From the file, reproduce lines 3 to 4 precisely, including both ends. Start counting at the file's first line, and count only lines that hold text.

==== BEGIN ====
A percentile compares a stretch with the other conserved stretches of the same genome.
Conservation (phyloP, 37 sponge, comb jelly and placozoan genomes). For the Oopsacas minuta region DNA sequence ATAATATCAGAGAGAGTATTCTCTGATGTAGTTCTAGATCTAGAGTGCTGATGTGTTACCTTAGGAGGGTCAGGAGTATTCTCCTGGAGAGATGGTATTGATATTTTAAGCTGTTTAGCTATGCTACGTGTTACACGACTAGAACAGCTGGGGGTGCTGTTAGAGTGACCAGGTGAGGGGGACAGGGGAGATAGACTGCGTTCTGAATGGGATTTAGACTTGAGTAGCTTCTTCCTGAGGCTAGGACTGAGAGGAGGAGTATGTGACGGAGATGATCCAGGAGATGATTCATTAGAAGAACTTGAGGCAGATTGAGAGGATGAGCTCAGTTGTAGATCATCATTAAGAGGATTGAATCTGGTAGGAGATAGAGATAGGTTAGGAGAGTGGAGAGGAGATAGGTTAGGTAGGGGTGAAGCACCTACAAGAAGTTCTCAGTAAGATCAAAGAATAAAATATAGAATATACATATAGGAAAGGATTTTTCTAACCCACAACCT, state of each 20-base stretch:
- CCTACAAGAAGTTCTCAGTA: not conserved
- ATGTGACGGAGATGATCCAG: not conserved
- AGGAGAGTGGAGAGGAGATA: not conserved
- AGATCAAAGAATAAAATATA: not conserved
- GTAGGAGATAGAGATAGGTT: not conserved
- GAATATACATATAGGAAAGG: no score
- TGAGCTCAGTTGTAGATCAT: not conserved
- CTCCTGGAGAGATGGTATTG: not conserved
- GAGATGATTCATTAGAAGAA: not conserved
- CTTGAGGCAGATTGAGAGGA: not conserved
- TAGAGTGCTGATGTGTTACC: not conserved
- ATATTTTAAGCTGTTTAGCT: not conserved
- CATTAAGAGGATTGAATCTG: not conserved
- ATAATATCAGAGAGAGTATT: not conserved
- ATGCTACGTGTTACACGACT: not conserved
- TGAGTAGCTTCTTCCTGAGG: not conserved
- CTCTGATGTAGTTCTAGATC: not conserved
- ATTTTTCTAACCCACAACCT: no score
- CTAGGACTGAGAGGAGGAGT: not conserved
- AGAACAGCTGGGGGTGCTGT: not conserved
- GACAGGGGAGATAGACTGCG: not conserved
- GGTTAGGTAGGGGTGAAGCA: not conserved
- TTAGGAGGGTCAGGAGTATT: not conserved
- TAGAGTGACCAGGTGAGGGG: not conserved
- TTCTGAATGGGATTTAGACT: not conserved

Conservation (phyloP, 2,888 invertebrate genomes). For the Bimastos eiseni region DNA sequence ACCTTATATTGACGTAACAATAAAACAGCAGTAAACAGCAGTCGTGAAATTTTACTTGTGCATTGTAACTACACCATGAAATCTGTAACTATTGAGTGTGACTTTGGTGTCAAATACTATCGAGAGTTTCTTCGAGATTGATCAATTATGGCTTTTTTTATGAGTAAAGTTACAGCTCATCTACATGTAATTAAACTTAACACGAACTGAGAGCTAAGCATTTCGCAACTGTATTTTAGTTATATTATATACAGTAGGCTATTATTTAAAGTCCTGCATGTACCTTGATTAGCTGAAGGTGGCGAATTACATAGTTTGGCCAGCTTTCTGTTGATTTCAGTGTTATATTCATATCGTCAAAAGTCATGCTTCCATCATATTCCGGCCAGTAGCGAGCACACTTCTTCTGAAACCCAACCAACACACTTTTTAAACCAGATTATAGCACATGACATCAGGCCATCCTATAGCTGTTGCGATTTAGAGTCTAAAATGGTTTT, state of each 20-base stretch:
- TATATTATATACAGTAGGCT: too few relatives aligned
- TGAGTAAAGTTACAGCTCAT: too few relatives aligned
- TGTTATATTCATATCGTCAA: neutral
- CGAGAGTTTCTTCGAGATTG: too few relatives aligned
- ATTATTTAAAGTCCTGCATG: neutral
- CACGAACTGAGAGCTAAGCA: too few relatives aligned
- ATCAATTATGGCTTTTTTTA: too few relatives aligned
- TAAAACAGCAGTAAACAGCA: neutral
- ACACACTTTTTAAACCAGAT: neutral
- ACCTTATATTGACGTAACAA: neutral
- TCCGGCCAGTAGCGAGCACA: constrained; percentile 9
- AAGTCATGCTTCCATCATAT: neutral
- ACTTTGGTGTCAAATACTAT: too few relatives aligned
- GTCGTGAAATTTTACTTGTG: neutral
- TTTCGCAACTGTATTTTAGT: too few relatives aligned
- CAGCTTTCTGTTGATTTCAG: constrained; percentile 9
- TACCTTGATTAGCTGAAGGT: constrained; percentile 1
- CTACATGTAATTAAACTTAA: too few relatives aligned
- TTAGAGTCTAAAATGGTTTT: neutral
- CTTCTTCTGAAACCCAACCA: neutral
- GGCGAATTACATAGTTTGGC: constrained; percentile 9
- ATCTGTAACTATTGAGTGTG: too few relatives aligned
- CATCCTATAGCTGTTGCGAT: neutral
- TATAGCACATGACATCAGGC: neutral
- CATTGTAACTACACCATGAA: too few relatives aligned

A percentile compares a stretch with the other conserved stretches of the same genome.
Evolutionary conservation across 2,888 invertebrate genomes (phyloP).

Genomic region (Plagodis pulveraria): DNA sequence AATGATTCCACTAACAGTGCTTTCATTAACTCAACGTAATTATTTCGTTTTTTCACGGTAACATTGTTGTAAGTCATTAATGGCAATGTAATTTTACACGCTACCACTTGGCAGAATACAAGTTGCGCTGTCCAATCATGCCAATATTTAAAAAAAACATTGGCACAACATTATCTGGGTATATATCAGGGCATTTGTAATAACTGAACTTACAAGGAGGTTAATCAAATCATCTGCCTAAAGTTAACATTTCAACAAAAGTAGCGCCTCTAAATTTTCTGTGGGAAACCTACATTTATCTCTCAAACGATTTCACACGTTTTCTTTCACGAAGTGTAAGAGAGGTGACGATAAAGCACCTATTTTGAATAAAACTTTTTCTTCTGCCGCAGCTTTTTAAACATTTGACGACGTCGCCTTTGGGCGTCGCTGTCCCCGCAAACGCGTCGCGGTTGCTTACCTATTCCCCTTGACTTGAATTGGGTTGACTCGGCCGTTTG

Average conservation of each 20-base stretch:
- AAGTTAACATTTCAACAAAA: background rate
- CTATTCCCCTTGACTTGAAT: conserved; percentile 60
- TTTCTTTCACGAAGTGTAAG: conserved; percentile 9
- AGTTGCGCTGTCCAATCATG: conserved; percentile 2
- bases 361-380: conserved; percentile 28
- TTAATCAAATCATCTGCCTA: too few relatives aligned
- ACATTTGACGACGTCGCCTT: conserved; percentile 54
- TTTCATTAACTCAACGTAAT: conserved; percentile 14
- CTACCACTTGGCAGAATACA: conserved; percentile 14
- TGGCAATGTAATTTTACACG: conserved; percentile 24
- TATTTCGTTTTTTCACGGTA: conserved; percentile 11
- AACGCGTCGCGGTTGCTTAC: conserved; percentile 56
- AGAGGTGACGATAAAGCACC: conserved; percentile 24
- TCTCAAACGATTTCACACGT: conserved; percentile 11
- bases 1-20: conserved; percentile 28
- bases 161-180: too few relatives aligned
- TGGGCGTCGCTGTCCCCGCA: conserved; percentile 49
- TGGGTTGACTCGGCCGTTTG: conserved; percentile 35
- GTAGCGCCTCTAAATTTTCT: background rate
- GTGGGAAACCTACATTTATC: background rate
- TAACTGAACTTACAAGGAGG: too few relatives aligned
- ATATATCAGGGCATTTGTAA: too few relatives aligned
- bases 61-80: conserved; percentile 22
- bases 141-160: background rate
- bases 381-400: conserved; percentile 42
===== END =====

- CCTACAAGAAGTTCTCAGTA: not conserved
- ATGTGACGGAGATGATCCAG: not conserved